Is This a Picture of a Male-Only Refugee Caravan Heading for U.S. Border?

The United States is not the only part of the world dealing with an influx of refugees.

Claim

A photograph shows a male-only refugee caravan approaching the border between the United States and Mexico.

Rating

Miscaptioned About this rating

Origin

An image supposedly showing members of a male-only refugee caravan holding signs reading “We Are Human” and “Open the Borders” as they approached the frontier between Mexico and the U.S. is frequently shared online by social media users supporting President Donald Trump’s call to construct a border wall:

There are 3 more caravans heading north towards our US southern border. Call, email, and visit all your state representatives. Tell them we demand a border wall or we want their resignations. #MAGA 

This photograph was not recent in February 2019, nor does it depict a caravan of refugees heading for the U.S. border.

This photograph was actually taken in March 2016 at a refugee camp in Greece, and according to photographer Luigi Scuotto, the picture captured a protest by a group of Pakistani refugees who had made their way to Lesbos island:

Contemporaneous news reports noted that many of these Pakistani migrants were stranded at the Greek camp and that many faced deportation under a new deal between Turkey and the European Union:

The volunteer-run “Better Days for Moria” camp has hosted thousands of migrants arriving on Greece’s Lesbos island, but its days appear to be numbered.

A new deal between Europe and Turkey means that all new arrivals will be detained in a secure facility next door.

The last remaining residents are mainly Pakistanis who do not normally qualify for asylum.

“We hope, we wish that the Greece government gives us asylum, that we can stay legally, because we don’t want to stay in an illegal way,” said Pakistani migrant Tavakal Hussain, 36. “So we hope that, we wish, we want the Greece government to feel mercy and sorry for us, because we put our lives in risk in the sea. We don’t want to go back to Turkey. We love to stay in Greece.”

Such pleas for mercy are unlikely to be enough. One hundred fifty Pakistani and Bangladeshi migrants were taken by ferry from Lesbos to the Greek mainland under police escort to have their applications processed.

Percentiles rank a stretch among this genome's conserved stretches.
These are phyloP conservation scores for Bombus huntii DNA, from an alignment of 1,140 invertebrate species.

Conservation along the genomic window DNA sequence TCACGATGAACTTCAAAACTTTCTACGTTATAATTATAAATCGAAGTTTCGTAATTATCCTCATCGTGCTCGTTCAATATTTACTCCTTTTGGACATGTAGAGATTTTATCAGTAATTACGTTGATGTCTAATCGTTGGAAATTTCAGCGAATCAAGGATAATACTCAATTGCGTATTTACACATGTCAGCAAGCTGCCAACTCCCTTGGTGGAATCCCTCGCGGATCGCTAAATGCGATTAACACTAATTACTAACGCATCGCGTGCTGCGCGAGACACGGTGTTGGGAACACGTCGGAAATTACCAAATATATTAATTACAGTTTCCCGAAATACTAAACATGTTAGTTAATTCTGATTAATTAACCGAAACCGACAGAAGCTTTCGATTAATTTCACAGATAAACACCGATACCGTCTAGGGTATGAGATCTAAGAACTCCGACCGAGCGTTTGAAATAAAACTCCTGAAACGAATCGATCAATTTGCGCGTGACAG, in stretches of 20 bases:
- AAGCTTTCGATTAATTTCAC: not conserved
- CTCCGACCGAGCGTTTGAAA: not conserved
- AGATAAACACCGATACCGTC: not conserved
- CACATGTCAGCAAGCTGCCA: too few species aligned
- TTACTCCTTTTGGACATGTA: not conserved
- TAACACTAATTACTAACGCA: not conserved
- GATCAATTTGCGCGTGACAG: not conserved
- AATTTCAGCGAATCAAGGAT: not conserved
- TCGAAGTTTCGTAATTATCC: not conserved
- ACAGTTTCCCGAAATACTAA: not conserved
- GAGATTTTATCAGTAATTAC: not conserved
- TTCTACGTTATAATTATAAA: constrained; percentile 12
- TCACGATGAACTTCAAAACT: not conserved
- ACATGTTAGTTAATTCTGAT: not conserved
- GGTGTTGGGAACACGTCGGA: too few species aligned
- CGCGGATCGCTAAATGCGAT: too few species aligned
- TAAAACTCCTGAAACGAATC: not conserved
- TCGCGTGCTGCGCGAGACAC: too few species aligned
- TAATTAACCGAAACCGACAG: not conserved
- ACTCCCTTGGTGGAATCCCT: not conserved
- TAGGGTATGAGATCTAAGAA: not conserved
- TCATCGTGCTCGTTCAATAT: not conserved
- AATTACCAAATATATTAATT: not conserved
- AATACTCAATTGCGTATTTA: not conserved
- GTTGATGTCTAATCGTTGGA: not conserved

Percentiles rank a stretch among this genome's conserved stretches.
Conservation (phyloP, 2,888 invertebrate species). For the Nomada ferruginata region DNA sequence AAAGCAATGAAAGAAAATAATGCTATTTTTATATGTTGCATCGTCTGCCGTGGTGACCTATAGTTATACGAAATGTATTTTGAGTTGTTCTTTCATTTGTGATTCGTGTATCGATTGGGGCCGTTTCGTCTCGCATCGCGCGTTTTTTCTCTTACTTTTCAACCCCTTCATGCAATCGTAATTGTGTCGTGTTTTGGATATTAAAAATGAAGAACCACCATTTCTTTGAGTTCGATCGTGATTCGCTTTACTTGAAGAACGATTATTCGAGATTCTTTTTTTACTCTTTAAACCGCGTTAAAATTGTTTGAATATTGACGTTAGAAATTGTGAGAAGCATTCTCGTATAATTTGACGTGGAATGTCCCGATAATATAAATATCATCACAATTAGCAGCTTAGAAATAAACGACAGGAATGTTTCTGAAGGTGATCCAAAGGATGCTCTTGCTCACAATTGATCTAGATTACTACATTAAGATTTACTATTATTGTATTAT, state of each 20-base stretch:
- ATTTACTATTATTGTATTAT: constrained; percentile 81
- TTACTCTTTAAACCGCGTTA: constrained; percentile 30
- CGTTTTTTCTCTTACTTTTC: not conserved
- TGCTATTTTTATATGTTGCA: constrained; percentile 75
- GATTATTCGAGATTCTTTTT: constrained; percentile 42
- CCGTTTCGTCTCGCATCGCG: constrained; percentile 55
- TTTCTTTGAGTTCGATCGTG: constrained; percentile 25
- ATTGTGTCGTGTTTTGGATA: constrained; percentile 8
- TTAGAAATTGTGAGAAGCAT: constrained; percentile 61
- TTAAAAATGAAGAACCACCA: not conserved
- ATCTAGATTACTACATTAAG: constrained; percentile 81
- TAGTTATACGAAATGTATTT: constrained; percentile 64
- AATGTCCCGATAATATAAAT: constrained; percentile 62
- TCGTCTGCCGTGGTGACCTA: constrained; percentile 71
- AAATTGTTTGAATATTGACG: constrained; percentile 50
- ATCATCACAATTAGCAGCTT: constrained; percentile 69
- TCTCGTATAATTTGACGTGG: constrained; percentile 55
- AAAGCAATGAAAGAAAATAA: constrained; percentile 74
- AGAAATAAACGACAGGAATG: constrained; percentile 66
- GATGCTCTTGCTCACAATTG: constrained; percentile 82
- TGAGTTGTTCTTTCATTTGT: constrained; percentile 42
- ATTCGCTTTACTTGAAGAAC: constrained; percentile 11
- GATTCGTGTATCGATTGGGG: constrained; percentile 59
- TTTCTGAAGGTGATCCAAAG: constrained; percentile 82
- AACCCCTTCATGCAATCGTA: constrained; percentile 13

Among the migrants, there is much fear about what lies ahead.

Another photograph of these refugees distributed by Getty Images was captioned as follows: “Pakistani migrants protest outside the Moria hot spot at the island of Lesbos against the expulsion of 50 Pakistanis back to Turkey on March 16, 2016. European leaders scrambled Wednesday to salvage an under-fire deal with Turkey to ease the migrant crisis with a round of shuttle diplomacy on the eve of a crunch summit.”

A video report from VOA News added more context to the refugee crisis in Greece:

The rhetorical question “See any women or children here?” was also emblazoned on the bottom of this viral image. While this photograph may appear to show a group consisting mostly of men, Scuotto, the photographer who captured the picture, has shared several other photographs showing women and children were indeed present at the Moria refugee camp:

According to a fact sheet from the United Nations Refugee Agency published in November 2015, “family tents” had been set up at the refugee camp in Moria, and the staff were working to set up separate reception areas for women and unaccompanied children. This may explain why the viral photograph featured mainly men.

Sources
  • UN Refugee Agency.   “Lesvos Island – Greece: Fact Sheet.”
        12 November 2015.

  • Ridgwell, Henry.   “Pakistani Migrants Could Be First Deported Under EU-Turkey Deal.”
        VOA News.   22 March 2016.

  • Roth, Kenneth.   “Say No to a Bad Deal with Turkey.”
        Human Rights Watch.   17 March 2016.

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